from $ 145,008 in 2008 to $ 165,000 today. While Palmer
believes his bonuses are inadequate, he cannot base a
claim of outrage on salary diminution given the
undisputed facts about his base salary.
Courts have frequently rejected outrage claims based on
similar accusations of threats and disparate treatment at
See, e.g., Thrasher v. Ivan Leonard Chevrolet,
(Buttram, J.) (finding that “discrimination with regard to
overtime hours, scrutiny, and termination-–which lasted a
period of eight days–-is not sufficiently egregious” to
support an outrage claim).
The court finds Little v.
alleged that the mayor of Anniston issued a death threat
during a public meeting and that the two men almost came
The mayor also stated that Little was part of
the “black corruption” problem in the city.
Id. at 1170.
The Supreme Court of Alabama disagreed that the mayor’s
comment–-that if “it had gotten ugly, ‘[w]e’d be having
[Little’s] funeral today,’” id. at 1169-–was a death
threat but nonetheless recognized that the two men were
engaged in a heated confrontation that quickly escalated.
racially explosive language, the Supreme Court of Alabama
concluded that the mayor’s behavior did not constitute
outrage as a matter of law.
Similarly, while the electronic and telephonic threats
and anti-American statements are deeply disturbing, it is
clear that the Alabama Supreme Court would not view them
as “beyond all possible bounds of decency,” so that it
must “be regarded as atrocious and utterly intolerable in
a civilized society.” Inmon, 394 So. 2d at 365.
under Alabama law, because Palmer has not been terminated,
a claim of outrage may only proceed to trial under the
most egregious fact pattern.
Alabama law is, therefore,
clear that the record here is insufficient to support the
cause of action” known as the tort of
outrage.8 Potts, 771 So.2d at 465.
Because this court concludes that the Alabama
Supreme Court would find that the alleged conduct was
not extreme or outrageous, this court need not decide
Infosys’s alternative contention that there is no
evidence that the threats were made by its employees.
Negligence and Wantonness
Palmer brings a claim of negligence and wantonness.
Although not mentioned by the parties, the court
notes that the United States Supreme Court’s recent
decision in Snyder v. Phelps, 131 S. Ct. 1207 (2011), may
be applicable in this case. The Snyder Court held that an
intentional infliction of emotion distress claim is
barred if the challenged speech was on a matter of public
concern. “Speech deals with matters of public concern
when it can be fairly considered as relating to any
matter of political, social, or other concern to the
Id. at 1216 (internal quotation marks
It can hardly be disputed that immigration
policy is a matter of public concern.
Palmer received the email threats after he went public
with his story; as Palmer’s brief explains, the complaint
filed in this action prompted considerable discussion in
the information-technology industry. Palmer Opposition
Brief (Doc. No. 87) at 17.
The threats directed at
Palmer, while objectionable, are part and parcel of
injecting oneself into the political arena. Cf. Doe v.
Reed, 130 S. Ct. 2811, 2837 (2010) (Scalia, J.,
concurring in the judgment) (remarking that “harsh
criticism, short of unlawful action, is a price our
people have traditionally been willing to pay for
self-governance. Requiring people to stand up in public
for their political acts fosters civic courage, without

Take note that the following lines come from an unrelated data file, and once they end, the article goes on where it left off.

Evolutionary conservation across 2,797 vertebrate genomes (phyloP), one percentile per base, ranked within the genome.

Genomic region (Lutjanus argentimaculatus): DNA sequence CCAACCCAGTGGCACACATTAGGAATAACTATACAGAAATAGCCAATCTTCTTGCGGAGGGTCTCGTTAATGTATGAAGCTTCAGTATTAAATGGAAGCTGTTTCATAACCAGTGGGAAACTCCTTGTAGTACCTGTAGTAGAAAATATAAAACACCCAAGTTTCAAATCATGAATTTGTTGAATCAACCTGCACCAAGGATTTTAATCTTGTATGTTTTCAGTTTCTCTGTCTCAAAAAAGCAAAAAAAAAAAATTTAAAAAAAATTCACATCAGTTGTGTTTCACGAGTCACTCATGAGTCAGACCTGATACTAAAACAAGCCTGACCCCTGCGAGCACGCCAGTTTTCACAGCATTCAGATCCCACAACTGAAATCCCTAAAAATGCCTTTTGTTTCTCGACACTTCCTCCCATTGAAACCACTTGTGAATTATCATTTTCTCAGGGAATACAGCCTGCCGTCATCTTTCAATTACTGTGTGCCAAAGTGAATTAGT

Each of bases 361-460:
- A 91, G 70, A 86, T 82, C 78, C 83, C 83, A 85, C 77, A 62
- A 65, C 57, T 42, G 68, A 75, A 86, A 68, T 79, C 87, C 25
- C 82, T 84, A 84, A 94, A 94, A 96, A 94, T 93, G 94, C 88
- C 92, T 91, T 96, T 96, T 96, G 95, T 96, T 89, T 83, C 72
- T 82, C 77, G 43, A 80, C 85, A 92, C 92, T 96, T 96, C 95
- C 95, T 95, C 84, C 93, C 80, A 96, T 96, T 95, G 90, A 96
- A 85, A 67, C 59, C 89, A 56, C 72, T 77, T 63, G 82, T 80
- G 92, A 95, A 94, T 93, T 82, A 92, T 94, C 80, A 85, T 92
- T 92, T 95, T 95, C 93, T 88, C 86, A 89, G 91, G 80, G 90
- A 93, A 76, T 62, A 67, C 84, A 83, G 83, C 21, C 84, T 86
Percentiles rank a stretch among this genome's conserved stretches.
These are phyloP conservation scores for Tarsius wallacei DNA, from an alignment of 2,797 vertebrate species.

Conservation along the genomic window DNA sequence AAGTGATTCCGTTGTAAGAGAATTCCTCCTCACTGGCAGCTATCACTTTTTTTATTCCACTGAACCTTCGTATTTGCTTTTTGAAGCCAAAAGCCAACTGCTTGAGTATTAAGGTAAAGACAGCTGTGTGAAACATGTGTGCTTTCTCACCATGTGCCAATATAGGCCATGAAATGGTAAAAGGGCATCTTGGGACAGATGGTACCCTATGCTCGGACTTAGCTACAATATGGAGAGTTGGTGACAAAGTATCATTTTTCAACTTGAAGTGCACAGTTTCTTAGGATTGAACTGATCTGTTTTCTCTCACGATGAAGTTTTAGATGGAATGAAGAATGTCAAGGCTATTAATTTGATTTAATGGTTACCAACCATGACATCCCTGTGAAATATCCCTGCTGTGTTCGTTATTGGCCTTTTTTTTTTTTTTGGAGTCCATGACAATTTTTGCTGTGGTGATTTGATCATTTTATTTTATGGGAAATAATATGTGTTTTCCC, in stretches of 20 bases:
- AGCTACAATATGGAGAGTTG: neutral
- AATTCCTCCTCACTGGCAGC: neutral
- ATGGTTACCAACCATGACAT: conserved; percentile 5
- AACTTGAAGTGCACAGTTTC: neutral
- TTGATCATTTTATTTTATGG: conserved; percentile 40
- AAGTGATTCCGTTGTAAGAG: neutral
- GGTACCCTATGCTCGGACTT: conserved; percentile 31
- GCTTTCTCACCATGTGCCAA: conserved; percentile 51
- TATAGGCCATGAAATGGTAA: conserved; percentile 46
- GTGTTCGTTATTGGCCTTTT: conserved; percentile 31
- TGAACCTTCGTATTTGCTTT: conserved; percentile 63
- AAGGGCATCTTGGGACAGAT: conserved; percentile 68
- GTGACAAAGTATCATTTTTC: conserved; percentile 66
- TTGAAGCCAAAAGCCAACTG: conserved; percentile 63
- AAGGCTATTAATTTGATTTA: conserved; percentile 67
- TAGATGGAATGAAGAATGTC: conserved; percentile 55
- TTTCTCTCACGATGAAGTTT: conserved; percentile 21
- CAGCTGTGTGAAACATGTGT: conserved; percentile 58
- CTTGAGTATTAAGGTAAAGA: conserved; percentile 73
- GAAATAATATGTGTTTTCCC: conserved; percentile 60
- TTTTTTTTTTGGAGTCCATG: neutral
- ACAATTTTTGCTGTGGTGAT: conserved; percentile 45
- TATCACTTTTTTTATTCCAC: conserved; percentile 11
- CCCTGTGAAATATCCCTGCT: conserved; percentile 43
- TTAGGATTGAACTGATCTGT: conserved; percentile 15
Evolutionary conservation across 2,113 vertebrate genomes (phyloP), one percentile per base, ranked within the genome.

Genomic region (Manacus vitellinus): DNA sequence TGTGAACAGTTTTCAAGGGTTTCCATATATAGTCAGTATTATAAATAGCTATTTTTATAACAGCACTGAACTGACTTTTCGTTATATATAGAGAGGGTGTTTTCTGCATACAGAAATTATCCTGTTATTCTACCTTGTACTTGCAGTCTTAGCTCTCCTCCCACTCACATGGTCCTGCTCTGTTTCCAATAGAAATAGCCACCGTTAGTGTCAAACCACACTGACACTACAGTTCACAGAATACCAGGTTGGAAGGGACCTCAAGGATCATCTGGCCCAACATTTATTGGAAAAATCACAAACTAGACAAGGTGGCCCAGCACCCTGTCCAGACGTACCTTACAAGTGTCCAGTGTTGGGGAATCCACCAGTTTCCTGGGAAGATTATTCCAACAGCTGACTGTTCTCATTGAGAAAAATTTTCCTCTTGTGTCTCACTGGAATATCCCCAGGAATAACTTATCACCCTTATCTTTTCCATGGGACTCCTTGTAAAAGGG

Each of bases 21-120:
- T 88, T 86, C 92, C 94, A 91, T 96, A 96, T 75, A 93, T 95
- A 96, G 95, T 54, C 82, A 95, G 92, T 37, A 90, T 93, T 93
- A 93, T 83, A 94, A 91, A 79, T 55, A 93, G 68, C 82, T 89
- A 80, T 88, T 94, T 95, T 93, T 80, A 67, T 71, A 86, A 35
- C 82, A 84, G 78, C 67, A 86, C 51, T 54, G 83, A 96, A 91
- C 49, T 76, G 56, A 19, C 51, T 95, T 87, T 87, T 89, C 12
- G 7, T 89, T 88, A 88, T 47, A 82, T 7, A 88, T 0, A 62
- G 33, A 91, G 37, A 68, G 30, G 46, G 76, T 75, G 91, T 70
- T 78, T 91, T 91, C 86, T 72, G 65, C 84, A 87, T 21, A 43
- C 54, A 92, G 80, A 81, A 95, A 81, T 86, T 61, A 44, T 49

which democracy is doomed”).
As such, the First
Amendment may present a bar to Palmer’s outrage claim
because “‘in public debate [we] must tolerate insulting,
and even outrageous, speech in order to provide adequate
“breathing space” to the freedoms protected by the First
Amendment.’” Snyder, 131 S. Ct. at 1219 (quoting Boos v.
Barry, 485 U.S. 312, 322 (1988)) (alteration in
More specifically, he believes that Infosys has failed to
To prove a negligence claim under Alabama law, a
plaintiff must establish duty, breach, causation, and
Armstrong Business Services, Inc. v. AmSouth
817 So. 2d 665, 679 (Ala. 2001).
indifference to the consequences of its acts or omissions.
Id. at 679-80.
Infosys argues, and this court agrees, that Palmer is
attempting to bootstrap a whistleblower retaliation claim
into a negligence or wantonness tort.
But there is no
evidence that Alabama tort law recognizes (arguably as an
exception to the State’s at-will status) an independent
cause of action for negligently or wantonly failing to
prevent whistleblower retaliation.
As such, Palmer’s
negligence-and-wantonness claim must fail under Alabama
D. Negligent Hiring, Training, Monitoring, and
training, monitoring, and supervising.
“A party alleging
negligent or wanton supervision and hiring must ... prove
the underlying wrongful conduct of employees.” Voyager
Ins. Companies v. Whitson, 867 So. 2d 1065, 1073 (Ala.
Palmer has conceded that his negligent hiring, etc.
See Palmer Opposition Brief (Doc. No. 87) at 37;
negligence-and-wantonness claim fails under Alabama law,
so, too, does his negligent hiring, etc. claim.
Palmer submits that Infosys’s failure to enforce its
Because his claim is predicated on a
whistleblower policy--Palmer must establish the elements
of promissory fraud.
Wade v. Chase Manhattan Mortgage
To make out a promissory-fraud claim,
Palmer must show that "(1) a false representation (2) of
a material existing fact (3) reasonably relied upon by
[him] (4) who suffered damage as a proximate consequence
S.B. v. St. James Sch., 959
of the misrepresentation."
In addition, he must show that "(5) .. at the
time of the misrepresentation, the [company] had the
intention not to perform the act promised, and (6) ... the
[company] had an intent to deceive."
Here, Palmer has failed to establish the fifth and
sixth elements of his claim.
He has presented no evidence
that, when Infosys issued its whistleblower policy in
2003, it intended to deceive and not enforce the policy.
As such, Palmer’s fraud claim must fail under Alabama law.
* * *
whistleblowers, in particular, should be illegal.
issue before the court, however, is not whether Alabama
should make these alleged wrongs actionable, but whether
they are, in fact, illegal under state law.
cannot rewrite state law.
Therefore, for the reasons
given throughout this opinion, this court must conclude
that, under current Alabama law, Palmer has no right to
recover from Infosys.
An appropriate summary judgment in favor of Infosys
and against Palmer will be entered.
DONE, this the 20th day of August, 2012.
/s/ Myron H. Thompson
UNITED STATES DISTRICT JUDGE